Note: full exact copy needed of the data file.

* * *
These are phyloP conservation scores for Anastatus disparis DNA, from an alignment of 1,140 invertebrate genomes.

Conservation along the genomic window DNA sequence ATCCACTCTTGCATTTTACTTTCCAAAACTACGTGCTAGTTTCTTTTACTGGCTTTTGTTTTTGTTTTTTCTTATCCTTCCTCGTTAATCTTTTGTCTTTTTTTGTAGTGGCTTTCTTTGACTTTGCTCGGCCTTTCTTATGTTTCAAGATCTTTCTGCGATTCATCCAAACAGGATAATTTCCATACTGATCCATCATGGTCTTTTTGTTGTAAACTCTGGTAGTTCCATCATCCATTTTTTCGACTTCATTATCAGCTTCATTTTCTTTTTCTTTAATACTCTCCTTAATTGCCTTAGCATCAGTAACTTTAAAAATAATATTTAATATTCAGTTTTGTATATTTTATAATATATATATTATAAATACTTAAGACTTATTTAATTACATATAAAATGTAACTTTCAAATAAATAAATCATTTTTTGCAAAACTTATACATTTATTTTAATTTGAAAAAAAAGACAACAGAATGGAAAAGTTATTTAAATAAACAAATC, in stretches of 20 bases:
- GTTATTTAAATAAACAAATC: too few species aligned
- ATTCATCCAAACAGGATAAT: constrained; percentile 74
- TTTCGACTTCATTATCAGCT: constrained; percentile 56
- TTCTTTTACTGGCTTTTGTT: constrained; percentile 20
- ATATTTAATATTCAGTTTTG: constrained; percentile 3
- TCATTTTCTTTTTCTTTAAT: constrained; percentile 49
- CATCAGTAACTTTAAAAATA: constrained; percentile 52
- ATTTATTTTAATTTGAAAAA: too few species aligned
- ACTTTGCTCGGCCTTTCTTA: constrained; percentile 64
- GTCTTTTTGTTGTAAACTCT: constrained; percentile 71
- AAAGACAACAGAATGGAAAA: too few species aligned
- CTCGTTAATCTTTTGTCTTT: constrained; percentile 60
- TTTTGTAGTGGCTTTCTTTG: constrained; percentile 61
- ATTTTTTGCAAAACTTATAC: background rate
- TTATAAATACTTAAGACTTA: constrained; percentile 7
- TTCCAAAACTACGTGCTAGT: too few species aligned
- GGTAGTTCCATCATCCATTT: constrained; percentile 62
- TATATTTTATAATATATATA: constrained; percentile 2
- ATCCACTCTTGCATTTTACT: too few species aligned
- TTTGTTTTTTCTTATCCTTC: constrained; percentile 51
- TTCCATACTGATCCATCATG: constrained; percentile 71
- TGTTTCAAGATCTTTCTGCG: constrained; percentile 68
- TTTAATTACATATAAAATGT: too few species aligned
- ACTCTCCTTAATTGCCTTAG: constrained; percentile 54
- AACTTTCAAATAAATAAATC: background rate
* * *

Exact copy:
These are phyloP conservation scores for Anastatus disparis DNA, from an alignment of 1,140 invertebrate genomes.

Conservation along the genomic window DNA sequence ATCCACTCTTGCATTTTACTTTCCAAAACTACGTGCTAGTTTCTTTTACTGGCTTTTGTTTTTGTTTTTTCTTATCCTTCCTCGTTAATCTTTTGTCTTTTTTTGTAGTGGCTTTCTTTGACTTTGCTCGGCCTTTCTTATGTTTCAAGATCTTTCTGCGATTCATCCAAACAGGATAATTTCCATACTGATCCATCATGGTCTTTTTGTTGTAAACTCTGGTAGTTCCATCATCCATTTTTTCGACTTCATTATCAGCTTCATTTTCTTTTTCTTTAATACTCTCCTTAATTGCCTTAGCATCAGTAACTTTAAAAATAATATTTAATATTCAGTTTTGTATATTTTATAATATATATATTATAAATACTTAAGACTTATTTAATTACATATAAAATGTAACTTTCAAATAAATAAATCATTTTTTGCAAAACTTATACATTTATTTTAATTTGAAAAAAAAGACAACAGAATGGAAAAGTTATTTAAATAAACAAATC, in stretches of 20 bases:
- GTTATTTAAATAAACAAATC: too few species aligned
- ATTCATCCAAACAGGATAAT: constrained; percentile 74
- TTTCGACTTCATTATCAGCT: constrained; percentile 56
- TTCTTTTACTGGCTTTTGTT: constrained; percentile 20
- ATATTTAATATTCAGTTTTG: constrained; percentile 3
- TCATTTTCTTTTTCTTTAAT: constrained; percentile 49
- CATCAGTAACTTTAAAAATA: constrained; percentile 52
- ATTTATTTTAATTTGAAAAA: too few species aligned
- ACTTTGCTCGGCCTTTCTTA: constrained; percentile 64
- GTCTTTTTGTTGTAAACTCT: constrained; percentile 71
- AAAGACAACAGAATGGAAAA: too few species aligned
- CTCGTTAATCTTTTGTCTTT: constrained; percentile 60
- TTTTGTAGTGGCTTTCTTTG: constrained; percentile 61
- ATTTTTTGCAAAACTTATAC: background rate
- TTATAAATACTTAAGACTTA: constrained; percentile 7
- TTCCAAAACTACGTGCTAGT: too few species aligned
- GGTAGTTCCATCATCCATTT: constrained; percentile 62
- TATATTTTATAATATATATA: constrained; percentile 2
- ATCCACTCTTGCATTTTACT: too few species aligned
- TTTGTTTTTTCTTATCCTTC: constrained; percentile 51
- TTCCATACTGATCCATCATG: constrained; percentile 71
- TGTTTCAAGATCTTTCTGCG: constrained; percentile 68
- TTTAATTACATATAAAATGT: too few species aligned
- ACTCTCCTTAATTGCCTTAG: constrained; percentile 54
- AACTTTCAAATAAATAAATC: background rate